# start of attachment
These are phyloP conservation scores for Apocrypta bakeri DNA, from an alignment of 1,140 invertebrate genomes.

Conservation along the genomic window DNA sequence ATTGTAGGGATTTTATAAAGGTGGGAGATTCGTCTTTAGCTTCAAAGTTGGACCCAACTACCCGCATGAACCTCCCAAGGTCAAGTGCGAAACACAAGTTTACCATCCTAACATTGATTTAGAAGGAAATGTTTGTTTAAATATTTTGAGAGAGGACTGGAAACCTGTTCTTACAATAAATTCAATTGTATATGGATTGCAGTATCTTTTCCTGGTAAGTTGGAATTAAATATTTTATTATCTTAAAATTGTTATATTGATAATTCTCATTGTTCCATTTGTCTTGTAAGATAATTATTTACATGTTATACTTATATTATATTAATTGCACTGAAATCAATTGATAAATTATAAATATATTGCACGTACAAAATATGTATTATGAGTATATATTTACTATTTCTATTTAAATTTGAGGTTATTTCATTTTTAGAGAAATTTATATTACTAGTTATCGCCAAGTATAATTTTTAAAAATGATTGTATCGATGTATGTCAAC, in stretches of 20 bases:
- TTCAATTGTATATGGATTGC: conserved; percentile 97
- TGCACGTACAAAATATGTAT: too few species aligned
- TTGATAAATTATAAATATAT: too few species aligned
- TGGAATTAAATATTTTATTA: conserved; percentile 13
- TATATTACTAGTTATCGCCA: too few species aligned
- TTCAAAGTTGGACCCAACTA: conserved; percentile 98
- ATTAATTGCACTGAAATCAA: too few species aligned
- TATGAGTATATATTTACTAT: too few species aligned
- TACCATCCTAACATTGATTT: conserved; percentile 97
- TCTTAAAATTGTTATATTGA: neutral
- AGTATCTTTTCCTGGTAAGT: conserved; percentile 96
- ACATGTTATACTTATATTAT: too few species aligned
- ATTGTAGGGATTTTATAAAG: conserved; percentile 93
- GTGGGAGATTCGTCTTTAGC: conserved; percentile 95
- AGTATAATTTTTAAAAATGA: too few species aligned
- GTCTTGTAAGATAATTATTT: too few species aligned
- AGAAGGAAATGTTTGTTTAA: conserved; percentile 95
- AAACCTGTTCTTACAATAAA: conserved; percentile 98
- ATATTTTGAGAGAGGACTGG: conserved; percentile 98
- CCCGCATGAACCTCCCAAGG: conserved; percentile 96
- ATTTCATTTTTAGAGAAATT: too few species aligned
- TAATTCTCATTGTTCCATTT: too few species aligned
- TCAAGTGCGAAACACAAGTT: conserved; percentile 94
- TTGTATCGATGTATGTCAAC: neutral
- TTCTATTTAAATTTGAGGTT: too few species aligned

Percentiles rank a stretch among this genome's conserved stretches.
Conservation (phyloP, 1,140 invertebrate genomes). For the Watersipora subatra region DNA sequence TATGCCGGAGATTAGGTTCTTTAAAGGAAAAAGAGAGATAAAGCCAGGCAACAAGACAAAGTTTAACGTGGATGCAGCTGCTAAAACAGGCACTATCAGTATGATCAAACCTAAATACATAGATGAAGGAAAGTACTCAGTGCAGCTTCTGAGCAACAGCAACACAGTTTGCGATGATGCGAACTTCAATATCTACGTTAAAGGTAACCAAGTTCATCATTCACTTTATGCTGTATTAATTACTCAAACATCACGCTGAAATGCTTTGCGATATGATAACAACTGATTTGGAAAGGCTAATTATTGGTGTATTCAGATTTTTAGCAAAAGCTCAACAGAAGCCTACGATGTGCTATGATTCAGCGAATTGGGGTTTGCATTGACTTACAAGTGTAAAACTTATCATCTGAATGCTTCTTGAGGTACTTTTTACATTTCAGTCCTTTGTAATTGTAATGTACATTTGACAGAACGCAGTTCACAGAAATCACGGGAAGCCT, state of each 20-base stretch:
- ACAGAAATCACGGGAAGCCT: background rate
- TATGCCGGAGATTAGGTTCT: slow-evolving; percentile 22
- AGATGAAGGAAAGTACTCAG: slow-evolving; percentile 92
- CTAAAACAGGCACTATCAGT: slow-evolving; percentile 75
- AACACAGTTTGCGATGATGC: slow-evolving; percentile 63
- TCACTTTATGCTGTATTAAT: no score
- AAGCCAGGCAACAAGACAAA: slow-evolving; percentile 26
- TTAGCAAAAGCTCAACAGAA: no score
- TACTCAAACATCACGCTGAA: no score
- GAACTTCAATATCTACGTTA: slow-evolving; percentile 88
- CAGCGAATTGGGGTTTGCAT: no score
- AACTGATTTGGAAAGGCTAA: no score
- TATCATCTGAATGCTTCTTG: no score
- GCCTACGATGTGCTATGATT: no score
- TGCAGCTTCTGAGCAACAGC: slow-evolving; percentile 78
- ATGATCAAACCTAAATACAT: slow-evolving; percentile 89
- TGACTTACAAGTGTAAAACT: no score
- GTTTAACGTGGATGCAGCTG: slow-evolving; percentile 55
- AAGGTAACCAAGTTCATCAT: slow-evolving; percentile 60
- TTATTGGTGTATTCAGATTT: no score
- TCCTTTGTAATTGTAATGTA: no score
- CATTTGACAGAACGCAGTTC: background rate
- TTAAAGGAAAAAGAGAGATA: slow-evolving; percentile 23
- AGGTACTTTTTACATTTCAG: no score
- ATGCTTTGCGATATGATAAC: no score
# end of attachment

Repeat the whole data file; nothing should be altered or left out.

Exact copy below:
These are phyloP conservation scores for Apocrypta bakeri DNA, from an alignment of 1,140 invertebrate genomes.

Conservation along the genomic window DNA sequence ATTGTAGGGATTTTATAAAGGTGGGAGATTCGTCTTTAGCTTCAAAGTTGGACCCAACTACCCGCATGAACCTCCCAAGGTCAAGTGCGAAACACAAGTTTACCATCCTAACATTGATTTAGAAGGAAATGTTTGTTTAAATATTTTGAGAGAGGACTGGAAACCTGTTCTTACAATAAATTCAATTGTATATGGATTGCAGTATCTTTTCCTGGTAAGTTGGAATTAAATATTTTATTATCTTAAAATTGTTATATTGATAATTCTCATTGTTCCATTTGTCTTGTAAGATAATTATTTACATGTTATACTTATATTATATTAATTGCACTGAAATCAATTGATAAATTATAAATATATTGCACGTACAAAATATGTATTATGAGTATATATTTACTATTTCTATTTAAATTTGAGGTTATTTCATTTTTAGAGAAATTTATATTACTAGTTATCGCCAAGTATAATTTTTAAAAATGATTGTATCGATGTATGTCAAC, in stretches of 20 bases:
- TTCAATTGTATATGGATTGC: conserved; percentile 97
- TGCACGTACAAAATATGTAT: too few species aligned
- TTGATAAATTATAAATATAT: too few species aligned
- TGGAATTAAATATTTTATTA: conserved; percentile 13
- TATATTACTAGTTATCGCCA: too few species aligned
- TTCAAAGTTGGACCCAACTA: conserved; percentile 98
- ATTAATTGCACTGAAATCAA: too few species aligned
- TATGAGTATATATTTACTAT: too few species aligned
- TACCATCCTAACATTGATTT: conserved; percentile 97
- TCTTAAAATTGTTATATTGA: neutral
- AGTATCTTTTCCTGGTAAGT: conserved; percentile 96
- ACATGTTATACTTATATTAT: too few species aligned
- ATTGTAGGGATTTTATAAAG: conserved; percentile 93
- GTGGGAGATTCGTCTTTAGC: conserved; percentile 95
- AGTATAATTTTTAAAAATGA: too few species aligned
- GTCTTGTAAGATAATTATTT: too few species aligned
- AGAAGGAAATGTTTGTTTAA: conserved; percentile 95
- AAACCTGTTCTTACAATAAA: conserved; percentile 98
- ATATTTTGAGAGAGGACTGG: conserved; percentile 98
- CCCGCATGAACCTCCCAAGG: conserved; percentile 96
- ATTTCATTTTTAGAGAAATT: too few species aligned
- TAATTCTCATTGTTCCATTT: too few species aligned
- TCAAGTGCGAAACACAAGTT: conserved; percentile 94
- TTGTATCGATGTATGTCAAC: neutral
- TTCTATTTAAATTTGAGGTT: too few species aligned

Percentiles rank a stretch among this genome's conserved stretches.
Conservation (phyloP, 1,140 invertebrate genomes). For the Watersipora subatra region DNA sequence TATGCCGGAGATTAGGTTCTTTAAAGGAAAAAGAGAGATAAAGCCAGGCAACAAGACAAAGTTTAACGTGGATGCAGCTGCTAAAACAGGCACTATCAGTATGATCAAACCTAAATACATAGATGAAGGAAAGTACTCAGTGCAGCTTCTGAGCAACAGCAACACAGTTTGCGATGATGCGAACTTCAATATCTACGTTAAAGGTAACCAAGTTCATCATTCACTTTATGCTGTATTAATTACTCAAACATCACGCTGAAATGCTTTGCGATATGATAACAACTGATTTGGAAAGGCTAATTATTGGTGTATTCAGATTTTTAGCAAAAGCTCAACAGAAGCCTACGATGTGCTATGATTCAGCGAATTGGGGTTTGCATTGACTTACAAGTGTAAAACTTATCATCTGAATGCTTCTTGAGGTACTTTTTACATTTCAGTCCTTTGTAATTGTAATGTACATTTGACAGAACGCAGTTCACAGAAATCACGGGAAGCCT, state of each 20-base stretch:
- ACAGAAATCACGGGAAGCCT: background rate
- TATGCCGGAGATTAGGTTCT: slow-evolving; percentile 22
- AGATGAAGGAAAGTACTCAG: slow-evolving; percentile 92
- CTAAAACAGGCACTATCAGT: slow-evolving; percentile 75
- AACACAGTTTGCGATGATGC: slow-evolving; percentile 63
- TCACTTTATGCTGTATTAAT: no score
- AAGCCAGGCAACAAGACAAA: slow-evolving; percentile 26
- TTAGCAAAAGCTCAACAGAA: no score
- TACTCAAACATCACGCTGAA: no score
- GAACTTCAATATCTACGTTA: slow-evolving; percentile 88
- CAGCGAATTGGGGTTTGCAT: no score
- AACTGATTTGGAAAGGCTAA: no score
- TATCATCTGAATGCTTCTTG: no score
- GCCTACGATGTGCTATGATT: no score
- TGCAGCTTCTGAGCAACAGC: slow-evolving; percentile 78
- ATGATCAAACCTAAATACAT: slow-evolving; percentile 89
- TGACTTACAAGTGTAAAACT: no score
- GTTTAACGTGGATGCAGCTG: slow-evolving; percentile 55
- AAGGTAACCAAGTTCATCAT: slow-evolving; percentile 60
- TTATTGGTGTATTCAGATTT: no score
- TCCTTTGTAATTGTAATGTA: no score
- CATTTGACAGAACGCAGTTC: background rate
- TTAAAGGAAAAAGAGAGATA: slow-evolving; percentile 23
- AGGTACTTTTTACATTTCAG: no score
- ATGCTTTGCGATATGATAAC: no score